Social and clinical correlates of postpartum sterilization in the United States, 1972 and 1980

W. D. Mosher, K. G. Keppel

Research output: Contribution to journalArticlepeer-review

Abstract

This analysis is based on the 1972 and 1980 National Natality Surveys, conducted by the National Center for Health Statistics. About 10.6 percent (381,000) of women in the United States who delivered live infants in 1980 were sterilized postpartum. About 93 percent of these postpartum sterilizations were tubal operations; only 1.4 percent were hysterectomies. Because the literature on the health correlates of sterilization is sparse, this analysis was exploratory. In both 1972 and 1980, married mothers were more likely to be sterilized postpartum if they had previous fetal losses, underlying medical conditions, complications of pregnancy, or a cesarean delivery. Inspection of more detailed tabulations reveals that repeat cesarean delivery, multiparity, diabetes and at the higher birth orders, excess weight gain, and toxemia preeclampsia were associated with postpartum sterilization. An apparent association with varicosity may be due to misreporting. The degree to which each of these associations is causal or spurious awaits further research, but preliminary analysis suggests that some maternal health factors may influence some sterilization decisions. Beyond these specific maternal health conditions and complications, the evidence for a connection between poor maternal health and sterilization is equivocal.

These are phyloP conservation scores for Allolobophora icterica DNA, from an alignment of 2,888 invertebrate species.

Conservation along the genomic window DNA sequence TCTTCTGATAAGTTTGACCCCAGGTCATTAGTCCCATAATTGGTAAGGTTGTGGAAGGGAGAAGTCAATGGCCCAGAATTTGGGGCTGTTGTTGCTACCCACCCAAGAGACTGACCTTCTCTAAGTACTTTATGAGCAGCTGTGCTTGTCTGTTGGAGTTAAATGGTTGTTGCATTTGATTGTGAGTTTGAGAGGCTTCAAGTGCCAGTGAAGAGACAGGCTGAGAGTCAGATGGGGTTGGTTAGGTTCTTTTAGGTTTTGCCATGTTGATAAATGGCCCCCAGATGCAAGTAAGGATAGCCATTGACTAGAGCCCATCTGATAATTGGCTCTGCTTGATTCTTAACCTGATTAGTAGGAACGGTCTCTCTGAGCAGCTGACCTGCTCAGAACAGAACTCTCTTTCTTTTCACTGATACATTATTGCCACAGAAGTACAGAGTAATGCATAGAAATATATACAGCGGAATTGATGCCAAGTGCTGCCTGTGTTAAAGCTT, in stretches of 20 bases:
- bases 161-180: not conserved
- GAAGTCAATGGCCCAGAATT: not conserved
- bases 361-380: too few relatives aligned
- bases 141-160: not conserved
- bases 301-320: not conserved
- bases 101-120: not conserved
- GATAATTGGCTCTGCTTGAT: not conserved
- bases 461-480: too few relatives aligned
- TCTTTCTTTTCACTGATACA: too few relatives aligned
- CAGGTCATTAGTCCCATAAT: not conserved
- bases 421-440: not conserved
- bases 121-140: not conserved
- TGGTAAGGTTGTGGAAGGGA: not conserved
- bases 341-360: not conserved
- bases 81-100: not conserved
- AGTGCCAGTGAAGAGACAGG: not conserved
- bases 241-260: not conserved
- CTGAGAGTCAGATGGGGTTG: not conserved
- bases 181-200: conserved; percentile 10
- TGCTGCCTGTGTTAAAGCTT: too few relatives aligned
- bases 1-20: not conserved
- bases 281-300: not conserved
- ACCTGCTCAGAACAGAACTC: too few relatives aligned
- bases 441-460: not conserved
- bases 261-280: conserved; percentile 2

Original languageEnglish (US)
Pages (from-to)128-138
Number of pages11
JournalPublic health reports
Volume99
Issue number2
StatePublished - Jan 1 1984

ASJC Scopus subject areas

  • Public Health, Environmental and Occupational Health

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